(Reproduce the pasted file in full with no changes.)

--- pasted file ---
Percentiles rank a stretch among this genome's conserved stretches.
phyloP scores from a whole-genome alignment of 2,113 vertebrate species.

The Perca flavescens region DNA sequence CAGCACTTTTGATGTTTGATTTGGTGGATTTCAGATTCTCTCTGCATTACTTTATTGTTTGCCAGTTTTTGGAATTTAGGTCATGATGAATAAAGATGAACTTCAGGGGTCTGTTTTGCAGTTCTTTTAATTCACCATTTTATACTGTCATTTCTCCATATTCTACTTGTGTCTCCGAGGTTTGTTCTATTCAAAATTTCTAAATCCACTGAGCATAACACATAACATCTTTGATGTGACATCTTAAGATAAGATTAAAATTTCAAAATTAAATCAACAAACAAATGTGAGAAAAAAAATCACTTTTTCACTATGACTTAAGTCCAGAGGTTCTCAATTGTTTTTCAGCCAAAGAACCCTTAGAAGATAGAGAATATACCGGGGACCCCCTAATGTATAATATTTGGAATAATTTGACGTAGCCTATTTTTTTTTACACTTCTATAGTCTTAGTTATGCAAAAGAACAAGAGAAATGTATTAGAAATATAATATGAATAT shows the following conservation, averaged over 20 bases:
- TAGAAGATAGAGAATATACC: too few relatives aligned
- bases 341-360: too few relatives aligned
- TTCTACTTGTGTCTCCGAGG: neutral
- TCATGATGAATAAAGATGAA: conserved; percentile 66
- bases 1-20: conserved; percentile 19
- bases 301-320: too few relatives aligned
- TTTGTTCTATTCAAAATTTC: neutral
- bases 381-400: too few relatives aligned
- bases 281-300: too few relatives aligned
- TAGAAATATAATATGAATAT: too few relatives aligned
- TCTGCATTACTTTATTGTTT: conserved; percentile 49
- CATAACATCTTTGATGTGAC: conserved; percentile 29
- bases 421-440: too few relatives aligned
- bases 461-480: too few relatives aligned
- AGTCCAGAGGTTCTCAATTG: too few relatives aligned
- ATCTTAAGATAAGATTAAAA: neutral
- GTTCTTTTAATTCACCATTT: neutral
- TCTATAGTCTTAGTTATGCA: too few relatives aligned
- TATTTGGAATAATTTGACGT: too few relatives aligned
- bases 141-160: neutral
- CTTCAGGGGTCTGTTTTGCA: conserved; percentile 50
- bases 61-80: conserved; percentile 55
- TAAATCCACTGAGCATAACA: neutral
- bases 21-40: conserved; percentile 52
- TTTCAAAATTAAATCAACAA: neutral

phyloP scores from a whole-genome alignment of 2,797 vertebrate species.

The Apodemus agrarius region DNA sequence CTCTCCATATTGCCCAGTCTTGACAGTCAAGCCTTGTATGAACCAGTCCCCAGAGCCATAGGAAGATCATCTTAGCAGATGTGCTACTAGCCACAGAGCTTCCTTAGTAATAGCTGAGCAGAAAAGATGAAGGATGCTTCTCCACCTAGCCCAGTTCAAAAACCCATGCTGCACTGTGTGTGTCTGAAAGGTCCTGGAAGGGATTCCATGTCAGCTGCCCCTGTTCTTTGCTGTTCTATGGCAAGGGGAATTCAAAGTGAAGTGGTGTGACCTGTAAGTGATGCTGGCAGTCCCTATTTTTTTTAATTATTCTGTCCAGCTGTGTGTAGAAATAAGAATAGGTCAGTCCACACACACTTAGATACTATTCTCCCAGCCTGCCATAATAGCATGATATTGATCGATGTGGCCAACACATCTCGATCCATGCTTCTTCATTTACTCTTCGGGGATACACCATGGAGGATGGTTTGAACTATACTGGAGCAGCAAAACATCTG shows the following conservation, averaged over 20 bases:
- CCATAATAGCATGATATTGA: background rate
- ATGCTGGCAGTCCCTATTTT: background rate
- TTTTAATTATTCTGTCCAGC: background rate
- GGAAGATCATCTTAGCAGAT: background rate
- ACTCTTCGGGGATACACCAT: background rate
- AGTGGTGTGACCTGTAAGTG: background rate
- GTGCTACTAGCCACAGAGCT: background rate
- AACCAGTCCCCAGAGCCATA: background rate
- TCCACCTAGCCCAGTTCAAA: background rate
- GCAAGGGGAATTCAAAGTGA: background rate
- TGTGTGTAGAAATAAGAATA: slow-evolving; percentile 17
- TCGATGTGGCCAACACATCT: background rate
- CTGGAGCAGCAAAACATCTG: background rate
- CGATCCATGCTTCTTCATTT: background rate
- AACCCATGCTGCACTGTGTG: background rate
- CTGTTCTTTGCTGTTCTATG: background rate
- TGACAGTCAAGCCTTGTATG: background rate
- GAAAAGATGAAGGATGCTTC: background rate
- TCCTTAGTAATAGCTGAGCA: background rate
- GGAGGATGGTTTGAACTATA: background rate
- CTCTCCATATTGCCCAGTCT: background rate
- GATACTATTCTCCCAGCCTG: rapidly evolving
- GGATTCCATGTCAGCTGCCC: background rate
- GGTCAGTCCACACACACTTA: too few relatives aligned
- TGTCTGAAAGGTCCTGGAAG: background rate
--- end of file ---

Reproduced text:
Percentiles rank a stretch among this genome's conserved stretches.
phyloP scores from a whole-genome alignment of 2,113 vertebrate species.

The Perca flavescens region DNA sequence CAGCACTTTTGATGTTTGATTTGGTGGATTTCAGATTCTCTCTGCATTACTTTATTGTTTGCCAGTTTTTGGAATTTAGGTCATGATGAATAAAGATGAACTTCAGGGGTCTGTTTTGCAGTTCTTTTAATTCACCATTTTATACTGTCATTTCTCCATATTCTACTTGTGTCTCCGAGGTTTGTTCTATTCAAAATTTCTAAATCCACTGAGCATAACACATAACATCTTTGATGTGACATCTTAAGATAAGATTAAAATTTCAAAATTAAATCAACAAACAAATGTGAGAAAAAAAATCACTTTTTCACTATGACTTAAGTCCAGAGGTTCTCAATTGTTTTTCAGCCAAAGAACCCTTAGAAGATAGAGAATATACCGGGGACCCCCTAATGTATAATATTTGGAATAATTTGACGTAGCCTATTTTTTTTTACACTTCTATAGTCTTAGTTATGCAAAAGAACAAGAGAAATGTATTAGAAATATAATATGAATAT shows the following conservation, averaged over 20 bases:
- TAGAAGATAGAGAATATACC: too few relatives aligned
- bases 341-360: too few relatives aligned
- TTCTACTTGTGTCTCCGAGG: neutral
- TCATGATGAATAAAGATGAA: conserved; percentile 66
- bases 1-20: conserved; percentile 19
- bases 301-320: too few relatives aligned
- TTTGTTCTATTCAAAATTTC: neutral
- bases 381-400: too few relatives aligned
- bases 281-300: too few relatives aligned
- TAGAAATATAATATGAATAT: too few relatives aligned
- TCTGCATTACTTTATTGTTT: conserved; percentile 49
- CATAACATCTTTGATGTGAC: conserved; percentile 29
- bases 421-440: too few relatives aligned
- bases 461-480: too few relatives aligned
- AGTCCAGAGGTTCTCAATTG: too few relatives aligned
- ATCTTAAGATAAGATTAAAA: neutral
- GTTCTTTTAATTCACCATTT: neutral
- TCTATAGTCTTAGTTATGCA: too few relatives aligned
- TATTTGGAATAATTTGACGT: too few relatives aligned
- bases 141-160: neutral
- CTTCAGGGGTCTGTTTTGCA: conserved; percentile 50
- bases 61-80: conserved; percentile 55
- TAAATCCACTGAGCATAACA: neutral
- bases 21-40: conserved; percentile 52
- TTTCAAAATTAAATCAACAA: neutral

phyloP scores from a whole-genome alignment of 2,797 vertebrate species.

The Apodemus agrarius region DNA sequence CTCTCCATATTGCCCAGTCTTGACAGTCAAGCCTTGTATGAACCAGTCCCCAGAGCCATAGGAAGATCATCTTAGCAGATGTGCTACTAGCCACAGAGCTTCCTTAGTAATAGCTGAGCAGAAAAGATGAAGGATGCTTCTCCACCTAGCCCAGTTCAAAAACCCATGCTGCACTGTGTGTGTCTGAAAGGTCCTGGAAGGGATTCCATGTCAGCTGCCCCTGTTCTTTGCTGTTCTATGGCAAGGGGAATTCAAAGTGAAGTGGTGTGACCTGTAAGTGATGCTGGCAGTCCCTATTTTTTTTAATTATTCTGTCCAGCTGTGTGTAGAAATAAGAATAGGTCAGTCCACACACACTTAGATACTATTCTCCCAGCCTGCCATAATAGCATGATATTGATCGATGTGGCCAACACATCTCGATCCATGCTTCTTCATTTACTCTTCGGGGATACACCATGGAGGATGGTTTGAACTATACTGGAGCAGCAAAACATCTG shows the following conservation, averaged over 20 bases:
- CCATAATAGCATGATATTGA: background rate
- ATGCTGGCAGTCCCTATTTT: background rate
- TTTTAATTATTCTGTCCAGC: background rate
- GGAAGATCATCTTAGCAGAT: background rate
- ACTCTTCGGGGATACACCAT: background rate
- AGTGGTGTGACCTGTAAGTG: background rate
- GTGCTACTAGCCACAGAGCT: background rate
- AACCAGTCCCCAGAGCCATA: background rate
- TCCACCTAGCCCAGTTCAAA: background rate
- GCAAGGGGAATTCAAAGTGA: background rate
- TGTGTGTAGAAATAAGAATA: slow-evolving; percentile 17
- TCGATGTGGCCAACACATCT: background rate
- CTGGAGCAGCAAAACATCTG: background rate
- CGATCCATGCTTCTTCATTT: background rate
- AACCCATGCTGCACTGTGTG: background rate
- CTGTTCTTTGCTGTTCTATG: background rate
- TGACAGTCAAGCCTTGTATG: background rate
- GAAAAGATGAAGGATGCTTC: background rate
- TCCTTAGTAATAGCTGAGCA: background rate
- GGAGGATGGTTTGAACTATA: background rate
- CTCTCCATATTGCCCAGTCT: background rate
- GATACTATTCTCCCAGCCTG: rapidly evolving
- GGATTCCATGTCAGCTGCCC: background rate
- GGTCAGTCCACACACACTTA: too few relatives aligned
- TGTCTGAAAGGTCCTGGAAG: background rate